Posted by: Loren Coleman on July 31st, 2012
The Portland Daily Sun published an article today about an upcoming “hunt” next weekend for Bigfoot in Maine:
Maine Ghost Hunters Plan Bigfoot Hunt by David Carkhuff
When Maine Ghost Hunters go camping, they don’t tell ghost stories around the campfire. They search for Bigfoot.
From Friday, Aug 3 through Sunday, Aug. 5, Maine Ghost Hunters, a paranormal investigation group, will gather in an “undisclosed and remote wooded area in the deep woods of Northern Maine. True Bigfoot country, by all rights,” according to the “meet-up” announcement.
The paranormal hunters also hope to bring a Bigfoot expert along for the weekend, the group announced. Participation will be by arrangement. Maine Ghost Hunters plan to invite people they know.
“We’re principally paranormal investigators,” said Maine Ghost Hunters co-founder Tony Lewis. “We just started doing Bigfoot hunting.”
The weekend event comes fresh off a midweek ghost hunt at Portland Public Library, when members of Maine Ghost Hunters will join the Portland Public Teen Library for a paranormal investigation.
“It was the team’s idea,” Lewis said of the excursion into the woods of northern Maine to camp and hunt for Bigfoot.
“We’re putting together a lot of meet-ups,” he said.
Typically, Maine Ghost Hunters frequent haunted locations, cemeteries, old buildings.
Lewis and Kat McKechnie of Bowdoinham, two of the cofounders of Maine Ghost Hunters, talked in the spring with a few of ther other members about expanding their focus and including a search for the Sasquatch legend.
“Because he’s not a species of animal that’s been proven to be in existence … we could say it’s in the realm of the paranormal,” Lewis said.
Cryptozoologist Loren Coleman stands inside his museum on Avon Street in Portland. (David Carkhuff Photo)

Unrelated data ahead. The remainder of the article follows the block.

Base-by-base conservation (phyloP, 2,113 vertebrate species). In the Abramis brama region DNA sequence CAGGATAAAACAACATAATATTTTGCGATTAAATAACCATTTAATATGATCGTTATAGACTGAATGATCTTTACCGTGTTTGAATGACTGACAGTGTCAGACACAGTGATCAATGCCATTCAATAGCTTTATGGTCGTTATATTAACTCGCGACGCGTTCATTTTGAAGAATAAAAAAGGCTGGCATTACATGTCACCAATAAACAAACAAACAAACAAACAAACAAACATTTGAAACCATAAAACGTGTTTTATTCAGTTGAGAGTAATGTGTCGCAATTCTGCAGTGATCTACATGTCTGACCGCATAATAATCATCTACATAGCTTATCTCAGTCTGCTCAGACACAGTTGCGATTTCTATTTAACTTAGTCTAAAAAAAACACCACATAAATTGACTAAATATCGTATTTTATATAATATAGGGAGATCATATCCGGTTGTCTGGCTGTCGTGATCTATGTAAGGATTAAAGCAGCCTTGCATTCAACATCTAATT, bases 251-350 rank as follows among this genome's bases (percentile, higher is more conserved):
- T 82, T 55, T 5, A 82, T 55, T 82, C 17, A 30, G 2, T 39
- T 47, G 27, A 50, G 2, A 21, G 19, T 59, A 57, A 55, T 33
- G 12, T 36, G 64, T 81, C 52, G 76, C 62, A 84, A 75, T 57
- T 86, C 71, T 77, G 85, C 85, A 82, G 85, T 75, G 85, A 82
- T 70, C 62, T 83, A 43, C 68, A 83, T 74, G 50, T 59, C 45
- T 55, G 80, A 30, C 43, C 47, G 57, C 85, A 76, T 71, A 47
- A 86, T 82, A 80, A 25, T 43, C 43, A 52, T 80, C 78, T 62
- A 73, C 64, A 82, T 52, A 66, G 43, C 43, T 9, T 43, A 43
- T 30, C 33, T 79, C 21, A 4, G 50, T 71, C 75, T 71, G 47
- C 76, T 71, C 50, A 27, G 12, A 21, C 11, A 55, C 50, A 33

Loren Coleman, curator of the International Cryptozoology Museum in Portland, which features exhibits on “hidden animals” such as Bigfoot, said he prefers to view the question of an upright, hairy mammal roaming the woods from a scientific perspective.
“I think we have to look at it in terms of cryptotourism, it’s not related to the ghost or paranormal area but it’s related to biology and zoology,” Coleman said of the Bigfoot legend.
“What’s happened with Bigfoot is it’s become a modern eco-tourism, we call it cryptotourism, people used to go out and go camping and do birdwatching or orient toward mountains, now people actually go out and look for Bigfoot,” Coleman said.
“I think the possibility for Bigfoot in northern Maine is slight,” he added, assessing the chances of success. “If there are reports up there, and there are some sightings, that’s probably some interlopers from the boreal forests, the mountain range forests of Quebec and New Brunswick. There doesn’t seem to be a viable living population in northern Maine. … You get those kind of outbursts of sightings and then they disappear so it doesn’t seem as if there’s any routine, breeding population of Bigfoot in Maine right now.”
Lewis said Maine Ghost Hunters will go equipped with the tools of the trade to document any sightings.
“We have a half dozen night vision handicams for video,” he said. “We film everything, we put together documentary style videos.”
Sometime in October, the group likely will air the results of the Bigfoot hunt.
This is no luxury outing. The group warns of no bathroom facilities, no conveniences, just a chance at “roughin’ it” in the deep woods.
But the meet-up post adds, “This is going to be an adventure we’ll be talking about for a long time!”
For the rest of the article, about the ghost hunters’ library appearance on August 1st, see here.